Intensive in home services

One day, I threaten to change out our front door with a revolving door. With two kids in foster care from two different counties, the number of social workers, agency workers and therapists is quite a bit to manage. But the visitor count only multiplies when we’re in periods of intensive in home services.

Youth looking off into the distance.
The support that intensive in home services brings a family is often life-changing.

When you’ve been doing this as long as we have the news that someone needs IIH means two things. First, that the family is in a rough patch. Second, their world is about to change.

Intensive in home services — sounds scary right? It really isn’t. Intensive, yes. In home, yes. Services… just means that you’re about to get a lot of assistance at one time.

Here’s a little bit on why and how it works from a family that’s got just a smidgen (read: a lot) of experience.

IIH is a type of trauma support recommended when there is an identified need for super saturated support. It could be for a period of intense behaviors that have been caused by a major life change. It could be to provide support following a mental health hospitalization or it could be to help a child adapt to normal home life for the first time.

When you need more support than a visit to an outpatient office once a week, IIH is the next logical step. It’s fully-paid through Medicaid (at least in North Carolina) and combines various types of therapy, behavior management, counseling and the teaching of vital life skills. As the name suggests, it takes place in your home.

Teams are made up of 2-3 professional therapists that work together but who often visit your home separately throughout the week. Most of the time IIH takes 5-10 hours per week over a course of three to four days. Often it is more but it can be less, depending on your situation. A course of IIH usually lasts three to six months before your are discharged.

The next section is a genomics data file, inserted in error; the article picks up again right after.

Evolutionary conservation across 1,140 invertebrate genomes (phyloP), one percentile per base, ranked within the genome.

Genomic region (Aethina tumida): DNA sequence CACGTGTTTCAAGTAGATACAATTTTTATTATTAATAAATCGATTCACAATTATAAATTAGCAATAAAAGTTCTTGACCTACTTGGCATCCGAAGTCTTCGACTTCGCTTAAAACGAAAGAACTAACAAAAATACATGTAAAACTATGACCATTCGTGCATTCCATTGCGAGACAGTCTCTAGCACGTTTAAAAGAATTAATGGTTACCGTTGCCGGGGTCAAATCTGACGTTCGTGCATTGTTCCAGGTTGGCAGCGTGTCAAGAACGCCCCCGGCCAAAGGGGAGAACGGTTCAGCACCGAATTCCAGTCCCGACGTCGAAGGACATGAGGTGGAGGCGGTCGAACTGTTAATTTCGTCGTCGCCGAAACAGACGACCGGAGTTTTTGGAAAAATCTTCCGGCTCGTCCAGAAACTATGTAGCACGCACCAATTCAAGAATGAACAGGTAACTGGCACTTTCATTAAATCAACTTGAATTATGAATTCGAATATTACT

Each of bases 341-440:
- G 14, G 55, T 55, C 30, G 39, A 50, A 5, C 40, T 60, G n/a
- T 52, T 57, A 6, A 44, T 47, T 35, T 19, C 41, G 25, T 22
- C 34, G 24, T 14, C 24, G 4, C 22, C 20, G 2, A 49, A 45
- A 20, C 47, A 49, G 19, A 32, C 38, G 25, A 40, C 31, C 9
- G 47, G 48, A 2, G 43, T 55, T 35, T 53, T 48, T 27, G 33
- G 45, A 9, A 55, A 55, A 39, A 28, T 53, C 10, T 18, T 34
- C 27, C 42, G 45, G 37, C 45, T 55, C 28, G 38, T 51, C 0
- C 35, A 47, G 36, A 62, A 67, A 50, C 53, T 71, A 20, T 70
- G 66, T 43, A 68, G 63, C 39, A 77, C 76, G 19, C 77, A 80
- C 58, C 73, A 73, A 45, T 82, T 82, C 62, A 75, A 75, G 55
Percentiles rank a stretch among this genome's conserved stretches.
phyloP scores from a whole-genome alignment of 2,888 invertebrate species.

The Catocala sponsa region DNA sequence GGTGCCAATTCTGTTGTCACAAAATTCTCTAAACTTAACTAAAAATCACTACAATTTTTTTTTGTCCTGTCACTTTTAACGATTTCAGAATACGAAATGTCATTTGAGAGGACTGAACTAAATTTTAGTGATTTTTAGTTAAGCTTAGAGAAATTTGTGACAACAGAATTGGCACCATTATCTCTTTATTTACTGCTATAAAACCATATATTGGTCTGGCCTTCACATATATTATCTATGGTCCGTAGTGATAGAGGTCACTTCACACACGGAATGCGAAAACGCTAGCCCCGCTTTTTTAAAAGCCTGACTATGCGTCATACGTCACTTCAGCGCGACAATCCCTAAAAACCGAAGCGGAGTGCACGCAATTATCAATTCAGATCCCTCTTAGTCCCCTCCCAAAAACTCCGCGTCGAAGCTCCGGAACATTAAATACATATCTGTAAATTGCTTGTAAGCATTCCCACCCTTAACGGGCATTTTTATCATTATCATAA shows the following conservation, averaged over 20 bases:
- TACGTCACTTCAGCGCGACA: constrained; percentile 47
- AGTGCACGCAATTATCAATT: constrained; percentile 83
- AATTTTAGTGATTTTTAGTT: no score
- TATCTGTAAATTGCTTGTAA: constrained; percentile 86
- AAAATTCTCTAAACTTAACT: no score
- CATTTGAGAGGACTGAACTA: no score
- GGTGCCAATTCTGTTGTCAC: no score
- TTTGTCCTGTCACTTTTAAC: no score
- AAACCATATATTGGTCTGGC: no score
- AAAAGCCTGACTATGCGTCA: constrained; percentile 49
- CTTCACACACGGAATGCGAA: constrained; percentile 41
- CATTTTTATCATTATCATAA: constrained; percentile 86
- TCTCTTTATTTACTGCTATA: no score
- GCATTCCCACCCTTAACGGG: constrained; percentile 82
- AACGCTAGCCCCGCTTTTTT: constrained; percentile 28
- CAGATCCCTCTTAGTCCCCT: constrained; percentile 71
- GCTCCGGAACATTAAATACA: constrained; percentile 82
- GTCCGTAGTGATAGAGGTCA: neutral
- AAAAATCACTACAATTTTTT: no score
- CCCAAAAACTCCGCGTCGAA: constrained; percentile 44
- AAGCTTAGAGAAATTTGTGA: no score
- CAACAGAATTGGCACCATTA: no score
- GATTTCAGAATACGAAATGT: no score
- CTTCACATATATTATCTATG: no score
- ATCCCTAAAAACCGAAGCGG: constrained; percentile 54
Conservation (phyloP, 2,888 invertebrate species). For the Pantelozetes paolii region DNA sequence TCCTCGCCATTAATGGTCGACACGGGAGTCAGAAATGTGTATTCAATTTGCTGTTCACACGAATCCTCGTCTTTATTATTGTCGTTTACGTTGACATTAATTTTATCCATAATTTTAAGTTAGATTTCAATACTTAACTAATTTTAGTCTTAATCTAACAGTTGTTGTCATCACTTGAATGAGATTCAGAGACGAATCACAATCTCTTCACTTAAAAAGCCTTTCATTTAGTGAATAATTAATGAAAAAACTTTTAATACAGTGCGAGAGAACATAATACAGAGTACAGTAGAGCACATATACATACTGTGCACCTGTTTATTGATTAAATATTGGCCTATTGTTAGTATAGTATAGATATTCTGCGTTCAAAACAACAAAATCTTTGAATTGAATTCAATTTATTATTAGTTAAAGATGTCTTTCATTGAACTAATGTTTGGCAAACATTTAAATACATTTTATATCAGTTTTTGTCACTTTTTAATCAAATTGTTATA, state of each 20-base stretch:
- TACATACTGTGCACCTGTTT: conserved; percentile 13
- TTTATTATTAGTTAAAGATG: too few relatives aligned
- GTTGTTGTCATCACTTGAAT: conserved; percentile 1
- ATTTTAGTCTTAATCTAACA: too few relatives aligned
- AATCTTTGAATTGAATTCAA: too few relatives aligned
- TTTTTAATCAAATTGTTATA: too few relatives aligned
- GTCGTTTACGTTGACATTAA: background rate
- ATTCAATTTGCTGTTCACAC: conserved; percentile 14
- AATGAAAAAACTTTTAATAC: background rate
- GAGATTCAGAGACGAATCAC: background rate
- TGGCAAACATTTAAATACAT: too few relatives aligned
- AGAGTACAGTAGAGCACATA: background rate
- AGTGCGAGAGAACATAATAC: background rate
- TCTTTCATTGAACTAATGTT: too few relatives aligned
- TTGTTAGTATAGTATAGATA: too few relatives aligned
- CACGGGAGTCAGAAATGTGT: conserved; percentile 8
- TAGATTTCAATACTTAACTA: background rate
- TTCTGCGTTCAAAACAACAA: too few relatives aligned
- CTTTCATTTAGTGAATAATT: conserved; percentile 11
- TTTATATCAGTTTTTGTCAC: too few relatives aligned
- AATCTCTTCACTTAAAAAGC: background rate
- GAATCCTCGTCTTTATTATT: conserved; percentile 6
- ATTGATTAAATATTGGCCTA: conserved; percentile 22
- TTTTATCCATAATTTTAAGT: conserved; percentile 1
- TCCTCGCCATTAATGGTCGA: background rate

Years ago, we had IIH when our oldest children came to live with us. The IIH team helped them integrate into the normal routines of a stable house. As we went through our daily lives (meals, play, bedtime routines, church, shopping, etc) the IIH team was with us, coaching us through various disruptions and discipline issues while working with the children to help them achieve normalcy.

For older children, it can be more direct. Team members can work with the children in the home to address specific behavior issues — even to the point of provoking a response to help the family respond and cope in a healthy way. Therapists come alongside the parents and siblings to help them adjust or handle complex issues in a healthy way.

When we get a new round of IIH, we’re usually at a point of relief because it means we have really strong support to deal trauma issues during an intense period of time. It also means that the therapists are going to see your laundry on the floor, your dishes in the sink, your unkempt bathroom and every bare emotion that you have. Nothing hides.

When you’re faced with a recommendation of IIH services for your family, embrace it. It’s going to be intense and invasive, but it’s also going to be some of the very best help that you can have while caring for kids who have experienced imaginable trauma.

Have you experienced IIH? Let me know your thoughts in the comments below!

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